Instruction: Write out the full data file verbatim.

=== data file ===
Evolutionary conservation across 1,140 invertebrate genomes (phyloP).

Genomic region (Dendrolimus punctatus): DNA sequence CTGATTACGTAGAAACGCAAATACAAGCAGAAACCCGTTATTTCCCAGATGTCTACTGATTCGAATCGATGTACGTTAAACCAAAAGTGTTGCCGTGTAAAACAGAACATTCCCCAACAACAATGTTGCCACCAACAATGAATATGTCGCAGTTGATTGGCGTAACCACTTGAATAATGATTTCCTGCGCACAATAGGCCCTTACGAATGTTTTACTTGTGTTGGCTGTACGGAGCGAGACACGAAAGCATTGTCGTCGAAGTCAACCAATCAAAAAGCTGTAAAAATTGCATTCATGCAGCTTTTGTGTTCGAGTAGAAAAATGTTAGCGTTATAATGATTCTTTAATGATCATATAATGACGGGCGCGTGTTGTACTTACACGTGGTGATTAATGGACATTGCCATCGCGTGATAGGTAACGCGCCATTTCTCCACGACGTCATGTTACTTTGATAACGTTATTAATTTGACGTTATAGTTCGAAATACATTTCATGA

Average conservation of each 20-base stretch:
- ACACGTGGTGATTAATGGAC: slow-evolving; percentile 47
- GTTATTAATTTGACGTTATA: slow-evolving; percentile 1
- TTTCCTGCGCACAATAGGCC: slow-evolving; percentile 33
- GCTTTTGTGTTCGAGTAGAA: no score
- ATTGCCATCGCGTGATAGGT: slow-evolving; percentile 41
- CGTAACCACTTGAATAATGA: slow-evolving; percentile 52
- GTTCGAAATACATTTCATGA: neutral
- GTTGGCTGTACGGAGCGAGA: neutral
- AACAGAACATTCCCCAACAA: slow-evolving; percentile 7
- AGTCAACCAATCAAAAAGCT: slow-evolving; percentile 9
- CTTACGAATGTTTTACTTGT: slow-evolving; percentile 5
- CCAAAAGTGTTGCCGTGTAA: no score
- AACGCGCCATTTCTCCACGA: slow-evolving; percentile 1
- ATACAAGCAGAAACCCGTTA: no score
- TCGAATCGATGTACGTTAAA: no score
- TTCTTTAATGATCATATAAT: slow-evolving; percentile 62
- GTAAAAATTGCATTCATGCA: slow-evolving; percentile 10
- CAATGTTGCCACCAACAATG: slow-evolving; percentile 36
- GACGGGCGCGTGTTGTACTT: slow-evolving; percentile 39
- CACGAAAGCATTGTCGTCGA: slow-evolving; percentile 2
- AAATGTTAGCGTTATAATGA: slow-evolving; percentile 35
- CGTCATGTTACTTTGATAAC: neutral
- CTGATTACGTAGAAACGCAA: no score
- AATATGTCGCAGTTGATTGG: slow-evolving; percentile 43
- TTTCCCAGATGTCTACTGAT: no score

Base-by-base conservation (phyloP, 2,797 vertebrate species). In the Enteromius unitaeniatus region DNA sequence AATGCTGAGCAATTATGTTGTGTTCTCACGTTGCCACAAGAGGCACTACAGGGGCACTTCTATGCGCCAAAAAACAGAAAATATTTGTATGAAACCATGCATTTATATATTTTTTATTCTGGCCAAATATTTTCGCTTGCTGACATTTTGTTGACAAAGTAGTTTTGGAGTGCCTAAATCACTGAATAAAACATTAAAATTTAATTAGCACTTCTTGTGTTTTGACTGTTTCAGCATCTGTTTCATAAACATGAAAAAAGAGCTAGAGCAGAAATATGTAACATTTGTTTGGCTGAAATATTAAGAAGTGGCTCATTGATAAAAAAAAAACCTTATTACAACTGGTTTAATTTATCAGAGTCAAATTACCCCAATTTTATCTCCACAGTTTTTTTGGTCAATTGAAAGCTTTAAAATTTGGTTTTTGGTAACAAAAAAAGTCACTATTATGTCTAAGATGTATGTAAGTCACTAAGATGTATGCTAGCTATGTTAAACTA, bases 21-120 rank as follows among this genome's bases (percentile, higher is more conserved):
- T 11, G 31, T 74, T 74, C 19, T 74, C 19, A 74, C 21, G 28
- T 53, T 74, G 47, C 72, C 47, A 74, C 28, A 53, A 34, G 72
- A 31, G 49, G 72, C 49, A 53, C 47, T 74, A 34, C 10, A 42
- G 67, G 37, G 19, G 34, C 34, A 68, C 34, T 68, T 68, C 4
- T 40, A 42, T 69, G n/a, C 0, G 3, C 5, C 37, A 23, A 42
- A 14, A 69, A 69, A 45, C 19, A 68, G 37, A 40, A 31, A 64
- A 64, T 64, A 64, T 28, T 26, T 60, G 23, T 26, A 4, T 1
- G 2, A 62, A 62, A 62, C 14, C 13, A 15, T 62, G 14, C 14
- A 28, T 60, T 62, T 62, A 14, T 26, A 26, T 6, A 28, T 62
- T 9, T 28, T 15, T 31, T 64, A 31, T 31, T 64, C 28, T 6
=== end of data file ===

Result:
Evolutionary conservation across 1,140 invertebrate genomes (phyloP).

Genomic region (Dendrolimus punctatus): DNA sequence CTGATTACGTAGAAACGCAAATACAAGCAGAAACCCGTTATTTCCCAGATGTCTACTGATTCGAATCGATGTACGTTAAACCAAAAGTGTTGCCGTGTAAAACAGAACATTCCCCAACAACAATGTTGCCACCAACAATGAATATGTCGCAGTTGATTGGCGTAACCACTTGAATAATGATTTCCTGCGCACAATAGGCCCTTACGAATGTTTTACTTGTGTTGGCTGTACGGAGCGAGACACGAAAGCATTGTCGTCGAAGTCAACCAATCAAAAAGCTGTAAAAATTGCATTCATGCAGCTTTTGTGTTCGAGTAGAAAAATGTTAGCGTTATAATGATTCTTTAATGATCATATAATGACGGGCGCGTGTTGTACTTACACGTGGTGATTAATGGACATTGCCATCGCGTGATAGGTAACGCGCCATTTCTCCACGACGTCATGTTACTTTGATAACGTTATTAATTTGACGTTATAGTTCGAAATACATTTCATGA

Average conservation of each 20-base stretch:
- ACACGTGGTGATTAATGGAC: slow-evolving; percentile 47
- GTTATTAATTTGACGTTATA: slow-evolving; percentile 1
- TTTCCTGCGCACAATAGGCC: slow-evolving; percentile 33
- GCTTTTGTGTTCGAGTAGAA: no score
- ATTGCCATCGCGTGATAGGT: slow-evolving; percentile 41
- CGTAACCACTTGAATAATGA: slow-evolving; percentile 52
- GTTCGAAATACATTTCATGA: neutral
- GTTGGCTGTACGGAGCGAGA: neutral
- AACAGAACATTCCCCAACAA: slow-evolving; percentile 7
- AGTCAACCAATCAAAAAGCT: slow-evolving; percentile 9
- CTTACGAATGTTTTACTTGT: slow-evolving; percentile 5
- CCAAAAGTGTTGCCGTGTAA: no score
- AACGCGCCATTTCTCCACGA: slow-evolving; percentile 1
- ATACAAGCAGAAACCCGTTA: no score
- TCGAATCGATGTACGTTAAA: no score
- TTCTTTAATGATCATATAAT: slow-evolving; percentile 62
- GTAAAAATTGCATTCATGCA: slow-evolving; percentile 10
- CAATGTTGCCACCAACAATG: slow-evolving; percentile 36
- GACGGGCGCGTGTTGTACTT: slow-evolving; percentile 39
- CACGAAAGCATTGTCGTCGA: slow-evolving; percentile 2
- AAATGTTAGCGTTATAATGA: slow-evolving; percentile 35
- CGTCATGTTACTTTGATAAC: neutral
- CTGATTACGTAGAAACGCAA: no score
- AATATGTCGCAGTTGATTGG: slow-evolving; percentile 43
- TTTCCCAGATGTCTACTGAT: no score

Base-by-base conservation (phyloP, 2,797 vertebrate species). In the Enteromius unitaeniatus region DNA sequence AATGCTGAGCAATTATGTTGTGTTCTCACGTTGCCACAAGAGGCACTACAGGGGCACTTCTATGCGCCAAAAAACAGAAAATATTTGTATGAAACCATGCATTTATATATTTTTTATTCTGGCCAAATATTTTCGCTTGCTGACATTTTGTTGACAAAGTAGTTTTGGAGTGCCTAAATCACTGAATAAAACATTAAAATTTAATTAGCACTTCTTGTGTTTTGACTGTTTCAGCATCTGTTTCATAAACATGAAAAAAGAGCTAGAGCAGAAATATGTAACATTTGTTTGGCTGAAATATTAAGAAGTGGCTCATTGATAAAAAAAAAACCTTATTACAACTGGTTTAATTTATCAGAGTCAAATTACCCCAATTTTATCTCCACAGTTTTTTTGGTCAATTGAAAGCTTTAAAATTTGGTTTTTGGTAACAAAAAAAGTCACTATTATGTCTAAGATGTATGTAAGTCACTAAGATGTATGCTAGCTATGTTAAACTA, bases 21-120 rank as follows among this genome's bases (percentile, higher is more conserved):
- T 11, G 31, T 74, T 74, C 19, T 74, C 19, A 74, C 21, G 28
- T 53, T 74, G 47, C 72, C 47, A 74, C 28, A 53, A 34, G 72
- A 31, G 49, G 72, C 49, A 53, C 47, T 74, A 34, C 10, A 42
- G 67, G 37, G 19, G 34, C 34, A 68, C 34, T 68, T 68, C 4
- T 40, A 42, T 69, G n/a, C 0, G 3, C 5, C 37, A 23, A 42
- A 14, A 69, A 69, A 45, C 19, A 68, G 37, A 40, A 31, A 64
- A 64, T 64, A 64, T 28, T 26, T 60, G 23, T 26, A 4, T 1
- G 2, A 62, A 62, A 62, C 14, C 13, A 15, T 62, G 14, C 14
- A 28, T 60, T 62, T 62, A 14, T 26, A 26, T 6, A 28, T 62
- T 9, T 28, T 15, T 31, T 64, A 31, T 31, T 64, C 28, T 6